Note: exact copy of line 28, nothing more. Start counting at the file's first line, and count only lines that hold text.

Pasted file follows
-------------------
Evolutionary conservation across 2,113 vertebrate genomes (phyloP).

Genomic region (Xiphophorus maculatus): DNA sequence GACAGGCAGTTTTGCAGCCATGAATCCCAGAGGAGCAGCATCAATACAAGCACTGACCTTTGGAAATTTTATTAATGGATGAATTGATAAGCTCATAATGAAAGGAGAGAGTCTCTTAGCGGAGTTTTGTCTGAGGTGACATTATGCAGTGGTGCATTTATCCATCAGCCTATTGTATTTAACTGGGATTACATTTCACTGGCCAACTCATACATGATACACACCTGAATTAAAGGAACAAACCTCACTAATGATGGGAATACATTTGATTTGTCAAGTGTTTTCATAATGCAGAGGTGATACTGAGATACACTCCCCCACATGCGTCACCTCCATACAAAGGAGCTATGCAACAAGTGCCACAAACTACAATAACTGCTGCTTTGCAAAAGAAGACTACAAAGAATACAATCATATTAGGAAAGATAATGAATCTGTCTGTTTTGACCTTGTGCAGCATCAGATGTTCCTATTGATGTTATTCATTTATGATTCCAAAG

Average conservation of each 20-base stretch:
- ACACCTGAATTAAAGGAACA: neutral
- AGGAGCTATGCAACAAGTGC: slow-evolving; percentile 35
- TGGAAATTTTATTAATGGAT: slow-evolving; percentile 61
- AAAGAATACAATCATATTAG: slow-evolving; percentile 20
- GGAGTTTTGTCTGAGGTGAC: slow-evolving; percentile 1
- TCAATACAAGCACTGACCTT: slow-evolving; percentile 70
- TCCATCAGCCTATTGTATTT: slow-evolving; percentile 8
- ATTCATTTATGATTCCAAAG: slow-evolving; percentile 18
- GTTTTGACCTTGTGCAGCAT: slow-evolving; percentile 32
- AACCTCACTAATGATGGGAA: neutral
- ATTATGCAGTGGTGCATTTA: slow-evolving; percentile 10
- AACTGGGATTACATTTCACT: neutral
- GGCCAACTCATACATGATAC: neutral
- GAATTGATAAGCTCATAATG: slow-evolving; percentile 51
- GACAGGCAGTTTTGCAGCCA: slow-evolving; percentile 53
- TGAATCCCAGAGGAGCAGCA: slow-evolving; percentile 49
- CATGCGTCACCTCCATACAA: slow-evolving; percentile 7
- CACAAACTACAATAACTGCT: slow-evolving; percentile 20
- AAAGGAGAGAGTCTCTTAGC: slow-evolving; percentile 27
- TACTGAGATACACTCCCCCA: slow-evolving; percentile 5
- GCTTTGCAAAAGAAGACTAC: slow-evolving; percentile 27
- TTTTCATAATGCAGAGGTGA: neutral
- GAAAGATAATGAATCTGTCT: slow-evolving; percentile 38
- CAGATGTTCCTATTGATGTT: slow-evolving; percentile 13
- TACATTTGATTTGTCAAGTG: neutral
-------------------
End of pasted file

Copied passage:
- TACATTTGATTTGTCAAGTG: neutral